Rationale and design for the development of a novel nitroxyl donor in patients with acute heart failure.
Hospitalisation for acute heart failure remains a major public health problem with high prevalence, morbidity, mortality, and cost. Prior attempts to develop new therapies for this condition have not been successful. Nitroxyl (HNO) plays a unique role in cardiovascular physiology by direct post-translational modification of thiol residues on target proteins, specifically SERCA2a, phospholamban, the ryanodine receptor and myofilament proteins in cardiomyocytes. In animal models, these biological effects lead to vasodilatation, increased inotropy and lusitropy, but without tachyphylaxis, pro-arrhythmia or evidence of increased myocardial oxygen demand. BMS-986231 is an HNO donor being developed as a therapy for heart failure, and initial studies in patients with heart failure support the potential clinical value of these physiological effects. In this manuscript, we describe the ongoing phase II development programme for BMS-986231, which consists of three related randomised placebo-controlled clinical trials, StandUP-AHF, StandUP-Imaging and StandUP-Kidney, which are designed to provide evidence of tolerability and efficacy as well as confirm the anticipated physiological effects in patients with heart failure with reduced ejection fraction. These studies will set the stage for the further study of BMS-986231 in future phase III clinical trials.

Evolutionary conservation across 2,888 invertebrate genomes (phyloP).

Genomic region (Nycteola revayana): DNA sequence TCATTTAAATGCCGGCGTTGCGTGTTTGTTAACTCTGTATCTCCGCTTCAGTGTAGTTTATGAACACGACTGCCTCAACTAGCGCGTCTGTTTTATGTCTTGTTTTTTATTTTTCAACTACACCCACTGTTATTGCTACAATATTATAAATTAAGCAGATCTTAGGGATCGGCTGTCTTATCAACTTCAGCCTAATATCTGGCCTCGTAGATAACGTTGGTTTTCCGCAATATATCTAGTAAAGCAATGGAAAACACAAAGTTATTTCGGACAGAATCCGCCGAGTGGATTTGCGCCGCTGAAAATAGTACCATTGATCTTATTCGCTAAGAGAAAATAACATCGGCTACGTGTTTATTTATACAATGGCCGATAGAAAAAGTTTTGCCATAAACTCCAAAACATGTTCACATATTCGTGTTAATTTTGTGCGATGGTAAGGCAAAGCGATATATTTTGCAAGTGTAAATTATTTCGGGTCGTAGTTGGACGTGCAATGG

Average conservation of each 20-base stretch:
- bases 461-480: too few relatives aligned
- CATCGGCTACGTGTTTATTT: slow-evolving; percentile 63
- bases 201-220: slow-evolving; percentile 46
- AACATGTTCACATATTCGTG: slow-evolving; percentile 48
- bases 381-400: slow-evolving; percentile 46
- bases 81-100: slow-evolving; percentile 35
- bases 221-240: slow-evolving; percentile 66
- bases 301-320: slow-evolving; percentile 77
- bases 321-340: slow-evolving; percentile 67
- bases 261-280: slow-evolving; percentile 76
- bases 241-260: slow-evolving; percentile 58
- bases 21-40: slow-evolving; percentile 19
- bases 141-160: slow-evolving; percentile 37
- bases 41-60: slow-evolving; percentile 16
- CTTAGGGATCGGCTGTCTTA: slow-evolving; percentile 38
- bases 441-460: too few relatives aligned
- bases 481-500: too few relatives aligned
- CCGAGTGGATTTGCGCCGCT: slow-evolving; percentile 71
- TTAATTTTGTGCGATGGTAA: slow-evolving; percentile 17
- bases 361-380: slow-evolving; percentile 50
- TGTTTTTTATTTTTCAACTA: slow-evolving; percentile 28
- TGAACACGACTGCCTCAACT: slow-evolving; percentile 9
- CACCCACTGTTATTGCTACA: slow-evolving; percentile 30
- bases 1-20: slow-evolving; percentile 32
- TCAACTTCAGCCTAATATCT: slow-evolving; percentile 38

Felker, GM; Borentain, M; Cleland, JG; DeSouza, MM; Kessler, PD; O'Connor, CM; Seiffert, D; Teerlink, JR; Voors, AA; McMurray, JJV
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